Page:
The University of Toronto acoustics collection consists of a comprehensive series of instruments made in the Parisian workshop of Rudolph Koenig (1832-1901). Koenig was both an innovative instrument maker, prolific experimenter, and a major influence in the founding of modern experimental acoustics in physics and psychology. His work straddled artisanal traditions in musical instrument making with the precision traditions of the Parisian scientific instrument trade.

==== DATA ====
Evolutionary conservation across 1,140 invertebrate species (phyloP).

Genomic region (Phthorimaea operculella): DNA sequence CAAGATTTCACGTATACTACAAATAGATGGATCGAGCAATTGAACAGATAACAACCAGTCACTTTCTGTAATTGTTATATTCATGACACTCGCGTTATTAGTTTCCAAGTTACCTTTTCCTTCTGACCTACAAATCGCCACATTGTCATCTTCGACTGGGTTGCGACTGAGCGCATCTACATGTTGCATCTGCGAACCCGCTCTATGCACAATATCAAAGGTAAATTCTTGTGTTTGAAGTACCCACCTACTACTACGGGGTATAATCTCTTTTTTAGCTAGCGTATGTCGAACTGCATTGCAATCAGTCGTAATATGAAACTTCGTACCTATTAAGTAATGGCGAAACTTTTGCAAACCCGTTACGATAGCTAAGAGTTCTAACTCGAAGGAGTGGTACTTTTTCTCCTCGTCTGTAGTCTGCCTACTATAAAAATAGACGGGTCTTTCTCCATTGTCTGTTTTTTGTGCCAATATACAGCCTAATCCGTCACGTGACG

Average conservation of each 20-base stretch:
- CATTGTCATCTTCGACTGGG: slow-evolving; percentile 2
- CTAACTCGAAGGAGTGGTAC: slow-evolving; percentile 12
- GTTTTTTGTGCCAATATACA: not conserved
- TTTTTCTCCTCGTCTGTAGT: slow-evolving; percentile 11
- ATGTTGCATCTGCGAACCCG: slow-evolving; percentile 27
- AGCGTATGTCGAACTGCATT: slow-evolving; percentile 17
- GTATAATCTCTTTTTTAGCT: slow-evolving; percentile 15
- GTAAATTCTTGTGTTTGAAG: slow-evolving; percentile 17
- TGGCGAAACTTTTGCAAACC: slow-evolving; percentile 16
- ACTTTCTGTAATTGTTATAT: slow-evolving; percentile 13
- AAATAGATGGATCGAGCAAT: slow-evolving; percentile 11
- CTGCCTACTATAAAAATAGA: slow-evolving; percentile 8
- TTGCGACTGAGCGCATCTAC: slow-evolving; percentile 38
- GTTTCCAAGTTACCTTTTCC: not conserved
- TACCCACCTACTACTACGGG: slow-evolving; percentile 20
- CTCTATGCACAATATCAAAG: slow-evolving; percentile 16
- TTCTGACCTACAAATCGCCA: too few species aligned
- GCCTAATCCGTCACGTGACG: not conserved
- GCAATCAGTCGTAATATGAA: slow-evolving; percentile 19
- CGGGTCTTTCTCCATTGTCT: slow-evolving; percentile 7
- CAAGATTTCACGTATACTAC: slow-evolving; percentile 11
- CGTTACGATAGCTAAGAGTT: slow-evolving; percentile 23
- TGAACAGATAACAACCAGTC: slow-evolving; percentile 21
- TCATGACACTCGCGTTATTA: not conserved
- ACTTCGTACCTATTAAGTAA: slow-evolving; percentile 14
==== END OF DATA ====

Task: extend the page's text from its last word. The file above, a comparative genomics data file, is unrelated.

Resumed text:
This collection includes instruments ranging from the standard teaching instruments to one-of-a-kind research instruments. There are instruments that illustrate the standard text-book approach to nineteenth-century acoustics; There are the key instruments that demonstrated the work of Hermann von Helmholtz (1821 -1894) such as the Koenig sound analyser, the double siren, and the vowel synthesiser; there are arrays of highly- specialised, precision tuning forks made to test and demonstrate combination tones, a source of controversy between Koenig and Helmholtz. Overall, the collection provides a window into Koenig’s workshop, which served as a meeting place and exchange of artisanal traditions, disciplines, varied scientific ideas, and practices.